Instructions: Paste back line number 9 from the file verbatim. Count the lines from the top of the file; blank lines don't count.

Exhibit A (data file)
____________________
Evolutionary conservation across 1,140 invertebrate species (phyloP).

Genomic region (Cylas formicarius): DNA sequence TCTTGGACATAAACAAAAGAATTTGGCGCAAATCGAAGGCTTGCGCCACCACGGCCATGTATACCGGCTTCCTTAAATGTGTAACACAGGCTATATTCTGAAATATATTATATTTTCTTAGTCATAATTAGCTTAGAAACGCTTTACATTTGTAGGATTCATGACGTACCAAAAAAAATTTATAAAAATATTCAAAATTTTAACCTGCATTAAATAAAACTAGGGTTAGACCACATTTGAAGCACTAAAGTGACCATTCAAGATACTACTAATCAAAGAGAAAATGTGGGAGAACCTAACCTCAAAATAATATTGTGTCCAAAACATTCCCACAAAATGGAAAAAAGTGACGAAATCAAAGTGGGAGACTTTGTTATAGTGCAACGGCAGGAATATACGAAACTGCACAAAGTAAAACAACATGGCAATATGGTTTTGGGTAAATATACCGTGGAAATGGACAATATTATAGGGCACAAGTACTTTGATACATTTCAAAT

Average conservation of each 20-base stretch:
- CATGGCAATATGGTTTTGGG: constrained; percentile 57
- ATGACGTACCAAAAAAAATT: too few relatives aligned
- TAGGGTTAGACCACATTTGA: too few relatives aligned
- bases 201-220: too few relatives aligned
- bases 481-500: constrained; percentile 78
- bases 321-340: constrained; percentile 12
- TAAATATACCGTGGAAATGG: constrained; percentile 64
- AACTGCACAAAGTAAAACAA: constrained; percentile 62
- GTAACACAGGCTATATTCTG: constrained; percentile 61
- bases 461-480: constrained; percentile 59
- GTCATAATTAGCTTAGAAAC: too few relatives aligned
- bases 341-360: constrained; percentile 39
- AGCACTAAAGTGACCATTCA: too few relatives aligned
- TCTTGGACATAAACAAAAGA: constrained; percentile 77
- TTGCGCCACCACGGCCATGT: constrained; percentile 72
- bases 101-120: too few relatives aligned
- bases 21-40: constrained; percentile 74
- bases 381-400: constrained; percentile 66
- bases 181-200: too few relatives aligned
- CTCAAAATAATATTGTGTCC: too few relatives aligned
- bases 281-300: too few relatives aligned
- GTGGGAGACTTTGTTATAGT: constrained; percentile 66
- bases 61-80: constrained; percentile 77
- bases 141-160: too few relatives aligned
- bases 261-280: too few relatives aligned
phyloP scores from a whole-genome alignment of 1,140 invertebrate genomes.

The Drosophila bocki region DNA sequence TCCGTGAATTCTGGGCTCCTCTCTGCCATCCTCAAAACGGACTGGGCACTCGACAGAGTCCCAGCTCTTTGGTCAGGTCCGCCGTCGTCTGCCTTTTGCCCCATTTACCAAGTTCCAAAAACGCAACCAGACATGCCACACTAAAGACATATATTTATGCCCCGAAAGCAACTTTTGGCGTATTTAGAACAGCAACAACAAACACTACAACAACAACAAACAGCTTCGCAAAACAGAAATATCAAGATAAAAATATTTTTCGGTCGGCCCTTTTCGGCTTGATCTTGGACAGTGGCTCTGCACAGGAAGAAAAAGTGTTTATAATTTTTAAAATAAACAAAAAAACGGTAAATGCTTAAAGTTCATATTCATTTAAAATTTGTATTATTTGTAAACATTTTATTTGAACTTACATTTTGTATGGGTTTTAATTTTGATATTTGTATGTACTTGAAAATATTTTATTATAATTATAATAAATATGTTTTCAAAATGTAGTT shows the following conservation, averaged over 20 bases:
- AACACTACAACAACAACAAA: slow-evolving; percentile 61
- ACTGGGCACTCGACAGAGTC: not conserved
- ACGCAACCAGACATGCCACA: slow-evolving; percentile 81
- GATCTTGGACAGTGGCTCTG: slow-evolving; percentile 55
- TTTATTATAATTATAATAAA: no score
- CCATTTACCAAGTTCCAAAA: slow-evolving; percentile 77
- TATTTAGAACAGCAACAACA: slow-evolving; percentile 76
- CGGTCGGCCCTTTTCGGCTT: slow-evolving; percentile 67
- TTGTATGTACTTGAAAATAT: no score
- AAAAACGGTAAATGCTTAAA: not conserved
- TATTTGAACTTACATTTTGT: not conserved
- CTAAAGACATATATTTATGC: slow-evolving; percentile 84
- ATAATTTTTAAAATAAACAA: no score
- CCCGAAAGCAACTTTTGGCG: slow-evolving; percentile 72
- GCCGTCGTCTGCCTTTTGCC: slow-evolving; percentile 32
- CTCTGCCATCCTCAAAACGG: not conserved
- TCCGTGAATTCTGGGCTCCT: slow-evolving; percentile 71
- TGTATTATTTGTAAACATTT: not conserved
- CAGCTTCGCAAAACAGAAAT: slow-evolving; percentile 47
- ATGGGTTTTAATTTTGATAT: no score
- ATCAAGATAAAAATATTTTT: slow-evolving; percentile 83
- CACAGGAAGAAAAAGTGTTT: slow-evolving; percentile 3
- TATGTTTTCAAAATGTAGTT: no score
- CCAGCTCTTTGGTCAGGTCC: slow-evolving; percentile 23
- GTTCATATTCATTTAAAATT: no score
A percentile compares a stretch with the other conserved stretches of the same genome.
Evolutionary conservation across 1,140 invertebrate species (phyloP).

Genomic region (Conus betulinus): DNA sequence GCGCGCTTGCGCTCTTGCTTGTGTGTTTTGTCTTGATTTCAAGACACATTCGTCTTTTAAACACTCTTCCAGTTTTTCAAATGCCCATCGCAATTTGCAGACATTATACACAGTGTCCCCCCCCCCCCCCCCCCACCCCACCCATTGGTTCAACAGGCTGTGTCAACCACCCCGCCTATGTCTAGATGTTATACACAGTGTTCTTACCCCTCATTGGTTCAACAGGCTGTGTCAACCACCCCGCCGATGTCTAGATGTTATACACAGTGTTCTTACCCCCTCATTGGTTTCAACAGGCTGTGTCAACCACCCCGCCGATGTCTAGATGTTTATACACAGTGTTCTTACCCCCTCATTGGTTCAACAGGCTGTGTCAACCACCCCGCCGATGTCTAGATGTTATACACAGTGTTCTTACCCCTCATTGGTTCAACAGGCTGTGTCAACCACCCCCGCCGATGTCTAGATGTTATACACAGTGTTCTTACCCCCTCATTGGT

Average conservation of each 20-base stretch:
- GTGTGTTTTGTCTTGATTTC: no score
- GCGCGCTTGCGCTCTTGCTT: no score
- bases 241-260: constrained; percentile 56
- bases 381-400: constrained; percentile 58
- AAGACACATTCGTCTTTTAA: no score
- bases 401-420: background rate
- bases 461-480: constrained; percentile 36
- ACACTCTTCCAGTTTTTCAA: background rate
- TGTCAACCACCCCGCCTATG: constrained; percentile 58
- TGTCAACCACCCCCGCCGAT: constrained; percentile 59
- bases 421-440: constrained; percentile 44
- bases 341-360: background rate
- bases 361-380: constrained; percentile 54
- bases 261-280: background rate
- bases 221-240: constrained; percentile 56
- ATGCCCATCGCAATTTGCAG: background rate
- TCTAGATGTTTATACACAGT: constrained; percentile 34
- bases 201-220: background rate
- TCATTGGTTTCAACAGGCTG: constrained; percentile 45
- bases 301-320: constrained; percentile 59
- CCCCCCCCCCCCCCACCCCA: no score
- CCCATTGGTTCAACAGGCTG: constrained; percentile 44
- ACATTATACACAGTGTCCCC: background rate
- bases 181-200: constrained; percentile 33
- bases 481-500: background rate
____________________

- bases 321-340: constrained; percentile 12